10 Signs of the Dissatisfied Employee
As the leader of your company, it’s critical that you’re aware of how engaged your employees are. Today, creating a healthy company culture may seem like a trending topic, however, it’s always in the best interest of your business to retain your staff. Far too often, the culture of a company seems to plummet–leaving the leadership team confused and your productivity weakened. The best thing you do can do is prevent such a scenario is to take preventative action.
Take a look at the following 10 signs that suggest your employees are not satisfied with their job. The sooner you’re able to define the problem, the faster you’ll be at outlining a solution.
It’s not uncommon for an employee to arrive late to work one morning. Traffic, family emergencies, even a faulty alarm can cause a conscientious employee to arrive to the office at a slightly later time. But when an employee begins pushing back their starting hour consistently, this could be a tell-tale sign of their unhappiness. Starting hours exist for a reason. When an employee arrives late, they’re less likely to complete the tasks on their list, thus limiting productivity. Worse, this behavior is can easily be modeled by other employees, especially if little is done to correct the action.
While it’s important to remain flexible, it’s also critical to your productivity to set and maintain work hours that are followed by the entire staff.
When an employee is truly engaged at her company, she is rarely bored. If she completes her tasks for the day, it’s likely that she’d start on a new project to get ahead or help out a co-worker who may be behind. While this type of employee may seem ideal, it’s also possible to manage employees who work at opposite ends of the spectrum. If you catch your employee finished early with her tasks, it could suggest that she could handle a more demanding workload. This can be helpful to motivate and challenge employees to reduce the risk of boredom.
It’s important to keep in mind that if an employee is finishing tasks too quickly, the quality of the work may suffer. Keep yourself abreast of the situation and assign tasks accordingly.
An employee who waits until the last minute to complete a project or task may suffer from more than procrastination. If he finds little motivation in the work he’s doing, he’s less likely to complete it in a timely manner.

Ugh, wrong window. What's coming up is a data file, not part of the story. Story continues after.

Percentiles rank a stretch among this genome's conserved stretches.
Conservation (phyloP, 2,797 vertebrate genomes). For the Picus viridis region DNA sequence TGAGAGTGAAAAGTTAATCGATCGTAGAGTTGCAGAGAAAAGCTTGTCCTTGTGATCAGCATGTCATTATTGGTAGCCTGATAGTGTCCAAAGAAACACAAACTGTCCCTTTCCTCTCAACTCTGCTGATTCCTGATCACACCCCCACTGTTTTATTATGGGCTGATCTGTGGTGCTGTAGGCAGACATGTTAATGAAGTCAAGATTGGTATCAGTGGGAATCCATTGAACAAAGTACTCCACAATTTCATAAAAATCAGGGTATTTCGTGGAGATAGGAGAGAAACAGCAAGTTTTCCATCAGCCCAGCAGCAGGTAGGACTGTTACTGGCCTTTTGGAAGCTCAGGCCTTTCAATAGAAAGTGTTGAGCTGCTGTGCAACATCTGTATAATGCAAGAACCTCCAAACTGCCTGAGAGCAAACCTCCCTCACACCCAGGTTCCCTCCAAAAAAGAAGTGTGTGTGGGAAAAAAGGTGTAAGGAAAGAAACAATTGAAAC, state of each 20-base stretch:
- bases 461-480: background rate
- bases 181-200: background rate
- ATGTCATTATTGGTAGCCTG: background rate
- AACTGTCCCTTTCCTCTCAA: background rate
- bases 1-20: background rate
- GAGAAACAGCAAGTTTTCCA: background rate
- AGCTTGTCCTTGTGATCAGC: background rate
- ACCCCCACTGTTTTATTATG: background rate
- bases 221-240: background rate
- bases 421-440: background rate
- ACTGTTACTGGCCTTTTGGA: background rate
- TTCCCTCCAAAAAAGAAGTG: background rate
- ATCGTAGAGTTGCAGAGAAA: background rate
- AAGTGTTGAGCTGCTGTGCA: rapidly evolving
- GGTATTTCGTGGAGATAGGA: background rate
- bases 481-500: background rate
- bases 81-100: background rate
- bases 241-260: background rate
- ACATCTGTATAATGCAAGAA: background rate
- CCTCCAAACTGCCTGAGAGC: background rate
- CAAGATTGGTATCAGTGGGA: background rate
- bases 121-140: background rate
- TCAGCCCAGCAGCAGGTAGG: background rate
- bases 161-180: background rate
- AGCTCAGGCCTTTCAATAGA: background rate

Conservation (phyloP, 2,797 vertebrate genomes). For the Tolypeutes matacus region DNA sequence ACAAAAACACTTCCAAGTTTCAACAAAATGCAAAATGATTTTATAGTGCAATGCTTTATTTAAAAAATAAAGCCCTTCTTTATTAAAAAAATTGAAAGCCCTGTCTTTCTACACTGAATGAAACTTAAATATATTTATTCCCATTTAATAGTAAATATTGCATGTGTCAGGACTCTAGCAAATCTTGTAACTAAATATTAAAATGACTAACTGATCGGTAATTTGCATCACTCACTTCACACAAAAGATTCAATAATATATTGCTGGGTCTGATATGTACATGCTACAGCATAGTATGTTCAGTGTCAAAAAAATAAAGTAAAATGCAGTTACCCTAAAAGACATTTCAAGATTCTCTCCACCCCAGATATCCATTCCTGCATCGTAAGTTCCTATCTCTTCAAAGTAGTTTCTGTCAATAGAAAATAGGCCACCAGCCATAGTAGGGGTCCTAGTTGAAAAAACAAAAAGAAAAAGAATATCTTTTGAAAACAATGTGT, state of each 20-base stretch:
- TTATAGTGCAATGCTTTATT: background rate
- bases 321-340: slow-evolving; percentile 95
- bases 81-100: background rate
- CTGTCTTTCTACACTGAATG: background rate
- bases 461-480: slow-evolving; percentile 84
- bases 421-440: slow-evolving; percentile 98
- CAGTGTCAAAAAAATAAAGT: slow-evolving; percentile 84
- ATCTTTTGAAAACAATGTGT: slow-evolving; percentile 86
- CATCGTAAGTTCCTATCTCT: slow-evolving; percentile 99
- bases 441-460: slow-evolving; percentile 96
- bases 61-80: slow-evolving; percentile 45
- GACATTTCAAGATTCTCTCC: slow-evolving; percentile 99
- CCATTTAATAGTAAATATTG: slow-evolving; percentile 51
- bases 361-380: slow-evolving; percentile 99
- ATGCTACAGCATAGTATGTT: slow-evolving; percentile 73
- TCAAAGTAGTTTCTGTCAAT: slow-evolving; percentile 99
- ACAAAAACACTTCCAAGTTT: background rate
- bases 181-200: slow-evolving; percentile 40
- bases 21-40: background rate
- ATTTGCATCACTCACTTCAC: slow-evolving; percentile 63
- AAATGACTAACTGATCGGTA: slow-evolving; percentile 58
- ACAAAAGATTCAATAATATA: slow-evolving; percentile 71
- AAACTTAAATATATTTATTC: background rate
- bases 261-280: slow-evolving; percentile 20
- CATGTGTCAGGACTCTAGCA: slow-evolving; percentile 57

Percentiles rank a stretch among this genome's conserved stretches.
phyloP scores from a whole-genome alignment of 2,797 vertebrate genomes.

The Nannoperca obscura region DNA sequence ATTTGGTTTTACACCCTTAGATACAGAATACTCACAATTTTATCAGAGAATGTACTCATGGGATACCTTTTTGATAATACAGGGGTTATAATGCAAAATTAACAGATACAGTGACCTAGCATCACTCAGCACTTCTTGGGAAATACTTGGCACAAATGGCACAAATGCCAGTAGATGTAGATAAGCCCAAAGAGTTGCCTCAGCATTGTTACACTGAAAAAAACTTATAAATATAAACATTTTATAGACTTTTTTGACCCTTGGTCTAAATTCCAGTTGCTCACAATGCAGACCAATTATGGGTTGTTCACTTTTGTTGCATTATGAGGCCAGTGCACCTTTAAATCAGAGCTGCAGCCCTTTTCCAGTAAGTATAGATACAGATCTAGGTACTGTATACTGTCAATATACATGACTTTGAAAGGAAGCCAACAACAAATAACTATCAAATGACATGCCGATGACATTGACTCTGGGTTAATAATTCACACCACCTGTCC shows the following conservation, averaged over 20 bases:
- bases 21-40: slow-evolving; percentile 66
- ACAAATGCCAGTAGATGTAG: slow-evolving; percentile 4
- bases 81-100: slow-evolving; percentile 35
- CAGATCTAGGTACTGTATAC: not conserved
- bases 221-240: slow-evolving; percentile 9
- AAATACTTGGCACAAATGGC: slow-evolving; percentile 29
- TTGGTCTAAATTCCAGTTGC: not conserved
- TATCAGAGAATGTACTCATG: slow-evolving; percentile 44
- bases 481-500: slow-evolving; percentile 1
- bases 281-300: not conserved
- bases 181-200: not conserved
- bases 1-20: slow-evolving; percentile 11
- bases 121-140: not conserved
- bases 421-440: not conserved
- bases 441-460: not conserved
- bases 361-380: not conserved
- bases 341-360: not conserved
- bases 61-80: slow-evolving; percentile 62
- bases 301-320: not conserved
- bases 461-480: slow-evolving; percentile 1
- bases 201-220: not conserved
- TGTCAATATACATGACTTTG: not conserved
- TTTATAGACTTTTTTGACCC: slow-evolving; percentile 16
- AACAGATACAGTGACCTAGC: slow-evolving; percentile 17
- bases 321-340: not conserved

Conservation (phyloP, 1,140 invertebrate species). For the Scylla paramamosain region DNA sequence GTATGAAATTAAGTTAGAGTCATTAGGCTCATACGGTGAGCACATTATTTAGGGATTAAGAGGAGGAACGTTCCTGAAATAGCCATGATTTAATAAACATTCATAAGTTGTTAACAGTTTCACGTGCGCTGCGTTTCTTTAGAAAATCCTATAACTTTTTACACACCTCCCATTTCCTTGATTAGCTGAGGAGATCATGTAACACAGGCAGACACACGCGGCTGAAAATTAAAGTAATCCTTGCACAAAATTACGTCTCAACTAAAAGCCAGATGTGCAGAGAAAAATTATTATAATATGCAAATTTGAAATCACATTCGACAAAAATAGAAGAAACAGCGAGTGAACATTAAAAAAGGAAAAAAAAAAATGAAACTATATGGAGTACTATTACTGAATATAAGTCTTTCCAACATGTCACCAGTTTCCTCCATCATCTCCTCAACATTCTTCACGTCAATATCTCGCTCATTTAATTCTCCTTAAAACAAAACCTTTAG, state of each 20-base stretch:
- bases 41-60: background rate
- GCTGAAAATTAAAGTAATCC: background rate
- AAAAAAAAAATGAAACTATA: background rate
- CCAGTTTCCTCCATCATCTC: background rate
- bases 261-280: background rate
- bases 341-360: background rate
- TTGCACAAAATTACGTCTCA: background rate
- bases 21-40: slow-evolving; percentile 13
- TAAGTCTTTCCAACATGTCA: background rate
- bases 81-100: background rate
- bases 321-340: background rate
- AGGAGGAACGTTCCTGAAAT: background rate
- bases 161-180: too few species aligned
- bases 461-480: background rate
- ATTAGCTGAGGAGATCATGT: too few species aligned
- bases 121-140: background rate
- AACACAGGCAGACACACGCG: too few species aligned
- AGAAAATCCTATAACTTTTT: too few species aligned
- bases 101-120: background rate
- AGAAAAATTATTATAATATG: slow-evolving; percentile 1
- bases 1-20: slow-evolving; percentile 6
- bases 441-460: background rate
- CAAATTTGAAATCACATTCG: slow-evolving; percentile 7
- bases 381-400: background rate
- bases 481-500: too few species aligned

When an employee finishes the work too quickly or waits until the last moment to complete it; the quality of your product or service is bound to fall. This can be detrimental to your business and client base. It’s part of your manager’s duty to assess and track the quality of the work. If you notice a consistent dip in quality, it may suggest an employee is less than happy to be there.
More Time Off
When an employee is dissatisfied with her work, she may be more interested in taking time off. Whether she uses sick days, vacation days, or is skipping work all-together, if you notice that an employee’s desk is vacant, this may be a giveaway that her workplace engagement level is low. As a manager, be mindful of approving days off. Don’t be afraid to ask your employee if there’s a larger problem at hand.
For example, it may be true than an employee is taking more time off to care for a sick child or parent. This does not equate to lower employee engagement. Take the opportunity to provide additional flexibility to the employee. She’ll be more likely to remember this generosity when she returns fully to work.
Perhaps one of the most telling signs of employee dissatisfaction: turnover. When your turnover rate is high, this suggests that your employees are unhappy and are willing to find other work that is more bearable. Don’t let this pattern happen to you. It’s far easier to curb one employee’s dissatisfaction. But when that dissatisfaction spills out to the rest of the staff, it’s nearly impossible to rein back in.
Do you notice that the office is especially quiet? Do you miss the friendly banter or exchanges made by coworkers? If you’re office suffers from a newly quiet atmosphere, this could be a sign that your employees are unhappy.
It’s natural that your employees will take a minute here and there to complete a personal task. But when that becomes more commonplace, it can suggest that your employee less engaged with the work at hand. If you notice that your employee is spending more time than usual on his or her phone, it could be time to step in and check-in.
Nobody enjoys coming to work on a Monday. But if you notice that the mood is especially bleak, this could be a signal that something is wrong. External elements like the rain or a cold morning can affect this, but if you notice a pattern; it’s in your best interest to find ways to improve the overall mood. Hint: coffee and donuts may just do the trick.
Lower Creative Energy
The creative employee can offer your company invaluable assets. Uncovering new ways to perform the job or finding better ways to keep clients can actively build your business. But what happens when an the well of employee innovation dries up? To start, it could suggest that there is an unhappiness present. Take the time to check-in to see what problems exist and how you can reignite the flame of innovation!
If your employees begin to show signs of lower engagement, consider the value that each employee holds. It’s in your best interest to listen to each employee and find ways to make the workplace a better and more productive environment for everyone.
What are the tell-tale signs you notice when your employees may feel dissatisfied with their work?
This article was originally published on Stephen’s website. Visit his site to read more useful guides geared towards employers and leaders of small businesses.